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ORIGINAL ARTICLE
Year : 2016  |  Volume : 6  |  Issue : 1  |  Page : 1-6

Surgical outcome of stapled and handsewn anastomosis in lower gastrointestinal malignancies: A prospective study


1 Department of General Surgery, Government Medical College, Srinagar, Jammu and Kashmir, India
2 Department of Internal Medicine, Sanjeev Bansal Cygnus Hospital, Karnal, Haryana, India
3 Department of Internal Medicine, Sher e Kashmir Institute of Medical Sciences, Soura, Jammu and Kashmir, India

Correspondence Address:
Dr. Waseem Raja Dar
Sanjeev Bansal Cygnus Hospital, Railway Road, Karnal - 132 001, Haryana
India
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Source of Support: None, Conflict of Interest: None


DOI: 10.4103/2278-9596.187193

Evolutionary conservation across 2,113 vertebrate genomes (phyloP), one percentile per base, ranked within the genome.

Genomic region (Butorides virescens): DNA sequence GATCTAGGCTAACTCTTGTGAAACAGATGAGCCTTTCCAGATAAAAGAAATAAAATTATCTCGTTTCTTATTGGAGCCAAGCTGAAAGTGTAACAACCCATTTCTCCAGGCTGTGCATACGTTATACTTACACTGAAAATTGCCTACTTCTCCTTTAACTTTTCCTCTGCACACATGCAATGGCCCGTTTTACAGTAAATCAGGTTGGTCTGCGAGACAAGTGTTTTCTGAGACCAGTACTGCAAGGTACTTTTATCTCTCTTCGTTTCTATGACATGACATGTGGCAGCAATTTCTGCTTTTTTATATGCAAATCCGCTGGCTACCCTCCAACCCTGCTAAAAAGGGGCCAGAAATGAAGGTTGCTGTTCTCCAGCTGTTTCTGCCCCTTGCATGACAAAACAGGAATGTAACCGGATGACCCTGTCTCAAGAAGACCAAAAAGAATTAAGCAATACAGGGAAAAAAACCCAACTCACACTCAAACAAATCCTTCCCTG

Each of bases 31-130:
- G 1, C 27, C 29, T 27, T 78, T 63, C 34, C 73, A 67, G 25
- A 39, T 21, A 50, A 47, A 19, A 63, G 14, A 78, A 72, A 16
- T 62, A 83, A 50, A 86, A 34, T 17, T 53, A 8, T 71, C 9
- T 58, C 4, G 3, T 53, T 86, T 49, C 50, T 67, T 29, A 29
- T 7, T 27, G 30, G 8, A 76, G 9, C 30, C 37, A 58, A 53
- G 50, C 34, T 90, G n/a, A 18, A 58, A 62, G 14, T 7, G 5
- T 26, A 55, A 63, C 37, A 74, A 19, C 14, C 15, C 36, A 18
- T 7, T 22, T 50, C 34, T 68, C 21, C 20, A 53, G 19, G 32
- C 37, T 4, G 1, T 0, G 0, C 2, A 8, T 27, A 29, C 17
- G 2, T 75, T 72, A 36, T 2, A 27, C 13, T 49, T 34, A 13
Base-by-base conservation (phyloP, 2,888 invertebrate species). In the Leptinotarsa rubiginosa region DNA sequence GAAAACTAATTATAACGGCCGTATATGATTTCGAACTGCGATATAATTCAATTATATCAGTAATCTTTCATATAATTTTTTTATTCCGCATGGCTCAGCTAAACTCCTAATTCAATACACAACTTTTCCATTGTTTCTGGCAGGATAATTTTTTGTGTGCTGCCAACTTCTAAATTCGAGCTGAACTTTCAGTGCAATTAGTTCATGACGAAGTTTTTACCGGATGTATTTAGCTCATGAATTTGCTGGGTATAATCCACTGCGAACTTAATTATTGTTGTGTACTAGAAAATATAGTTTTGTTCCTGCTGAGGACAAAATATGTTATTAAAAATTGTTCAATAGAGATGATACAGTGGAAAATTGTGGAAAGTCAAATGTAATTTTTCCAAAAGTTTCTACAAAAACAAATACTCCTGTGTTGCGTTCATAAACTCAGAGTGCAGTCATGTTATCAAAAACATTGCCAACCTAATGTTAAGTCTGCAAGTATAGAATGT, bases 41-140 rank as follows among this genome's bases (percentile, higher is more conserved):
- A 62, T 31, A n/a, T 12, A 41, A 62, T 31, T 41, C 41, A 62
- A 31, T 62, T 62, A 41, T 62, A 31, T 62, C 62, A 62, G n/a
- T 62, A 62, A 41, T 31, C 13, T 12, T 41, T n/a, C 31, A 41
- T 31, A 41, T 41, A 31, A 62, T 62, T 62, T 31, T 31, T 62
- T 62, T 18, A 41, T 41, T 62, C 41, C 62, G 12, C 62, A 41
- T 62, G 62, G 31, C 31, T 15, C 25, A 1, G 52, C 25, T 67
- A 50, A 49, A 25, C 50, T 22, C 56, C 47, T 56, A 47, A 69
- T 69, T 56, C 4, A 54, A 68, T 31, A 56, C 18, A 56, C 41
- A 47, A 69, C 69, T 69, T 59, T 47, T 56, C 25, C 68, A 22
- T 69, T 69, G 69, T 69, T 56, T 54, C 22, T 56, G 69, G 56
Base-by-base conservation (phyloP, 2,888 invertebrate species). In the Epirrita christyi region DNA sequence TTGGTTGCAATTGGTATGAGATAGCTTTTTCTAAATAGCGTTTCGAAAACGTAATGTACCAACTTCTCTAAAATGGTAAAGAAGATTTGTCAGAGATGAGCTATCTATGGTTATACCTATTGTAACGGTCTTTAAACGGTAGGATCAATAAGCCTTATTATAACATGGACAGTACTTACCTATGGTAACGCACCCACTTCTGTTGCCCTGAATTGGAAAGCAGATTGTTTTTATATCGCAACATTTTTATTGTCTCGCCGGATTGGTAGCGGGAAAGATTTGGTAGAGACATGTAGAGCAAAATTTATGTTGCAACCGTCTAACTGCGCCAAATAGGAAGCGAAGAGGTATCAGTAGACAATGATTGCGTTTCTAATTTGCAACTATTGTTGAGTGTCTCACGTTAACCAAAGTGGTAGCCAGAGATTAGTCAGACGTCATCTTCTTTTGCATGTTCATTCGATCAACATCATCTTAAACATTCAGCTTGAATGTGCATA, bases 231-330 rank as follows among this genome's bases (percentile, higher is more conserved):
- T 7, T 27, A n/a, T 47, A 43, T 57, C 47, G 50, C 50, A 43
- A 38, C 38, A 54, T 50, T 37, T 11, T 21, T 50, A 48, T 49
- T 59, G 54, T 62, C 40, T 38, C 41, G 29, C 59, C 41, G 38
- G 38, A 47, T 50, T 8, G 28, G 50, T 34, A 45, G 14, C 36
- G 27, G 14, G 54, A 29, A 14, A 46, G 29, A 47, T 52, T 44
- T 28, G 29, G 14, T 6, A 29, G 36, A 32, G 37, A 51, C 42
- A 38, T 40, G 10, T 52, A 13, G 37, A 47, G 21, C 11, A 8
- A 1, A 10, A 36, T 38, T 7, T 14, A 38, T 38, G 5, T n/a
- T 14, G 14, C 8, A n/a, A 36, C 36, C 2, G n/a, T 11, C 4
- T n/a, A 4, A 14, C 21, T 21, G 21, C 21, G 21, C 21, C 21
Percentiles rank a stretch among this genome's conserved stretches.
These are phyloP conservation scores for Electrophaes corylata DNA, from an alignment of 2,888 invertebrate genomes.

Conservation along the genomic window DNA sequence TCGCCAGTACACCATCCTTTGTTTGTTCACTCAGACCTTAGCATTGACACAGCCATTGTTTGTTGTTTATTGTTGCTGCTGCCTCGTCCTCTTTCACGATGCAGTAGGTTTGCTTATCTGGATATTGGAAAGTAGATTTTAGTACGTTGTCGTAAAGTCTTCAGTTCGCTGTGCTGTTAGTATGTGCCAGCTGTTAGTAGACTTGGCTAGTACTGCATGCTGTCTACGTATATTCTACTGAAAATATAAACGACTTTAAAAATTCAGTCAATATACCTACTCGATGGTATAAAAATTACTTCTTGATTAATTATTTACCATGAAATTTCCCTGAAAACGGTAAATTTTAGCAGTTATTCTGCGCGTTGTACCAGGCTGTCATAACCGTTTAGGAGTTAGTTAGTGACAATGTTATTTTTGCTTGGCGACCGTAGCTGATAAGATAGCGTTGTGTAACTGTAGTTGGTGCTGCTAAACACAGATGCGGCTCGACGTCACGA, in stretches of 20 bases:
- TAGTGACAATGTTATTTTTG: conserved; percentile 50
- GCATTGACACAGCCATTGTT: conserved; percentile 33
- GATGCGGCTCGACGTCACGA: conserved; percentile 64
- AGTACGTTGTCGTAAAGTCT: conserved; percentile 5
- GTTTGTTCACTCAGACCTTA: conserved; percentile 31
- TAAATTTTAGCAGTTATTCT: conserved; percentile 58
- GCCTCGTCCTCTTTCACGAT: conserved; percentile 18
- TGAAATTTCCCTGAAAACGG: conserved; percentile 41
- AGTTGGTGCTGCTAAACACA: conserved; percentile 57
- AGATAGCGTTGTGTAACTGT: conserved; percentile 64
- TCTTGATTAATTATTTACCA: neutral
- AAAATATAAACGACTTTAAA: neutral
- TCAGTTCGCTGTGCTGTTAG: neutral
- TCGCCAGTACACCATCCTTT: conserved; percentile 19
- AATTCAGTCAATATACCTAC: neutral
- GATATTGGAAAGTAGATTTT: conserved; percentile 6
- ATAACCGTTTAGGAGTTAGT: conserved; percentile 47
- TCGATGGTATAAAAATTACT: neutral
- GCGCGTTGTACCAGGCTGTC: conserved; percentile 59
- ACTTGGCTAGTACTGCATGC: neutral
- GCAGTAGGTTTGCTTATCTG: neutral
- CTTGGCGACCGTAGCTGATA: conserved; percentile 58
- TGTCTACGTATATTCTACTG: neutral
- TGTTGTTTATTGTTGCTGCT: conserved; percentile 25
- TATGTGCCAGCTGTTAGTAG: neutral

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Background: In spite of the wide range of intestinal anastomotic techniques, surgeons are still not so confident with colorectal anastomosis. Invention of surgical staplers has provided some procedural advantages and sense of security to surgeons as well as to patients, in respect to sphincter-saving procedures and thereby improving the quality of life. Outcome measures of applying these devices should be evaluated to see its efficacy and cost-effectiveness over conventional handsewn technique in treatment plan. The result of such comparative study may help surgeons to improve results of their technique. The aim of this prospective study is to observe the results of using stapler in comparison to handsewn colorectal anastomosis. Patients and Methods: A total of 60 patients were selected, of which 30 underwent “stapled” and 30 underwent “handsewn” anastomosis. The two groups were compared on the following points (i) mean operating time (min), (ii) resumption of oral feeding, (iii) wound infection rate, (iv) anastomotic leak rate, (v) duration of hospital stay and return to work in days. The procedures were evaluated and presented. Results: The stapling procedure took shorter operative time compared to the handsewn anastomosis with a mean of 123 ± 21.1 min and 161.5 ± 27.8 min respectively (P < 0.001). Oral feeding was started earlier in patients who underwent stapler anastomosis 4.0 ± 1.0 days, as compared to handsewn anastomosis 5.0 ± 0.83 days (P value = 0.001). There was no significant difference between the two groups in postoperative hospital stay; it was 7.8 ± 1.76 days and in controls group it was 8.1 ± 2.12 (P > 0.0137). Conclusion: Application of the stapler in treating lower gastrointestinal malignancies demonstrated better effects in terms of mean operating time, resumption of oral feeds, and hospital stay.


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